In foreign-policy battles, are neocons losing their hold?

By , Staff writer of The Christian Science Monitor

Secretary of State Colin Powell is on a roll. In a kind of nose-thumbing at neoconservatives' "America first and alone" ideology, the Bush administration's leading protagonist of multilateralism is displaying the power of diplomacy over confrontation.

There he is in Sudan with United Nations Secretary General Kofi Annan, urging the Sudanese government to rein in militias and end a humanitarian crisis. Next, he's in Asia, conducting the highest-level meeting that's been held in two years with a North Korean official.

Such initiatives - following President Bush's own "month of summits" in June - have some observers speculating that the "neocons" and their black-and-white views of the world are on the outs in the White House.

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But others, among them some mainstream conservatives, say this may be only a setback - and not a fatal one - for neoconservative ideology with its emphasis on "good" vs. "evil" and military force. A battle is under way, they say, for the future of GOP foreign policy - something akin to conservatives' feuds over the administration's spending habits.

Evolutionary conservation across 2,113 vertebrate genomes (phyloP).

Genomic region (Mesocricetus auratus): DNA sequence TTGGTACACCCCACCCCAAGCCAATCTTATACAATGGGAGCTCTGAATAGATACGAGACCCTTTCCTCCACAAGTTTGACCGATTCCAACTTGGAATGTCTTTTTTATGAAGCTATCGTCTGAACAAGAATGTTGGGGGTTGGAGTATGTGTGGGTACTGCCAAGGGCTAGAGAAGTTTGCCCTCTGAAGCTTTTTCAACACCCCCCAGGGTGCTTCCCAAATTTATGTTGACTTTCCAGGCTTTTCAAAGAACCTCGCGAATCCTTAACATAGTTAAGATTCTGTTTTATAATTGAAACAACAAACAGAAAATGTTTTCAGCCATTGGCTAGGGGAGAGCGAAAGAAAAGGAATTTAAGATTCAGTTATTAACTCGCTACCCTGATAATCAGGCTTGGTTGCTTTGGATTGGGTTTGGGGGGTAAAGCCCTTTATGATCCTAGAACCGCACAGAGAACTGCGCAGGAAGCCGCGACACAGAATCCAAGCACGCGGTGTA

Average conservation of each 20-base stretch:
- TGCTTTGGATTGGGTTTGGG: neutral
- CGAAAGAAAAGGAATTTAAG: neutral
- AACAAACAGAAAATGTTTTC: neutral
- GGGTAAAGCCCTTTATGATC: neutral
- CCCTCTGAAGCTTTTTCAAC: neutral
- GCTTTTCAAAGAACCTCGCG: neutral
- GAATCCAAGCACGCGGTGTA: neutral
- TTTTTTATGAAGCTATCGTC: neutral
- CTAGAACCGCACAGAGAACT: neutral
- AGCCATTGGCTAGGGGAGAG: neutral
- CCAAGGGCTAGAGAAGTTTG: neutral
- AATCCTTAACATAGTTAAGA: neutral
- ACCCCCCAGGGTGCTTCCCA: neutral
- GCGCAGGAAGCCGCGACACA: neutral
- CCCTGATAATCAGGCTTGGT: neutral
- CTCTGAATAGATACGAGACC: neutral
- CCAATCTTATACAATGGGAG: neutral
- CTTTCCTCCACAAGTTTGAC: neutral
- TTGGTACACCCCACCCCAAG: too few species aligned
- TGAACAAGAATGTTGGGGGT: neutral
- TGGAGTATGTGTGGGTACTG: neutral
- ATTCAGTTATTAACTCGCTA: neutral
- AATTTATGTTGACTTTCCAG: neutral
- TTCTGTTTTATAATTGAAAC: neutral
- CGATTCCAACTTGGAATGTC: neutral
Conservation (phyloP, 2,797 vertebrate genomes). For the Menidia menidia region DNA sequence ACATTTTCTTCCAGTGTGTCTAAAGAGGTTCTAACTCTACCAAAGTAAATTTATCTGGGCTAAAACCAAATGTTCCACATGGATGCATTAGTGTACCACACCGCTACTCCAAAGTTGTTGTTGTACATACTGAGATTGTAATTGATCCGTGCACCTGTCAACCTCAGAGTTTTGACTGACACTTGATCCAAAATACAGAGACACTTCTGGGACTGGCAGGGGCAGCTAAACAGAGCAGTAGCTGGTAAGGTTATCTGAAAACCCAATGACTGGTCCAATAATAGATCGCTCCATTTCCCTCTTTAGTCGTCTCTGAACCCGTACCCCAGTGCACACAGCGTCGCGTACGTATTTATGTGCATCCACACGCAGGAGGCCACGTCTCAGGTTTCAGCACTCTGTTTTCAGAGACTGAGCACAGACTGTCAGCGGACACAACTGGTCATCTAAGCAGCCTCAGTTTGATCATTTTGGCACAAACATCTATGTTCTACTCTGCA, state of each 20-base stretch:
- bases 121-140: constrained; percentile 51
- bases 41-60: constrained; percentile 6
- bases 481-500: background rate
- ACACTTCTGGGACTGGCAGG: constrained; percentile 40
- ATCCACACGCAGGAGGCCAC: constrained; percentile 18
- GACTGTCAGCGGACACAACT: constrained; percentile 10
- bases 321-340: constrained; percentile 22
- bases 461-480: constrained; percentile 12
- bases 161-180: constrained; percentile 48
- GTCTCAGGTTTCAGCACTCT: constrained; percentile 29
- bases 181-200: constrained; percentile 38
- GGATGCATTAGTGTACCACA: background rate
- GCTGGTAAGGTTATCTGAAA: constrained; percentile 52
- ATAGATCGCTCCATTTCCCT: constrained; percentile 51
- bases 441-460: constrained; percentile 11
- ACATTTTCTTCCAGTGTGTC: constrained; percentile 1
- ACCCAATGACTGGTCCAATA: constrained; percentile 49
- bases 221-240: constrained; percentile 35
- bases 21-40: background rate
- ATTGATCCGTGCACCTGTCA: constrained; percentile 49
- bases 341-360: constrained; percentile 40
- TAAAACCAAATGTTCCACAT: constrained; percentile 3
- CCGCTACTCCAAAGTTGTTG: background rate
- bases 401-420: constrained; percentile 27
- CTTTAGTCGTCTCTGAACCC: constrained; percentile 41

"The gloves are off and the battle is joined for the soul of the Republican Party," says John Hulsman, a foreign-policy expert and self-described "realist" at the Heritage Foundation in Washington.

The prize both sides are fighting for is the direction that foreign policy would take, should Bush win reelection in November. Some say the shock of Iraq - unstable, resistant, and requiring many more US troops for longer than promised - has permanently turned the administration away from the neoconservatives' rosy picture of US intervention.

But others point to neonconservatives' high positions in the Pentagon and the White House, and to the unprecedented number of young neoconservatives on Vice President Cheney's foreign-policy staff. That, they say, means the neocons are only lying low until the Iraq storm passes.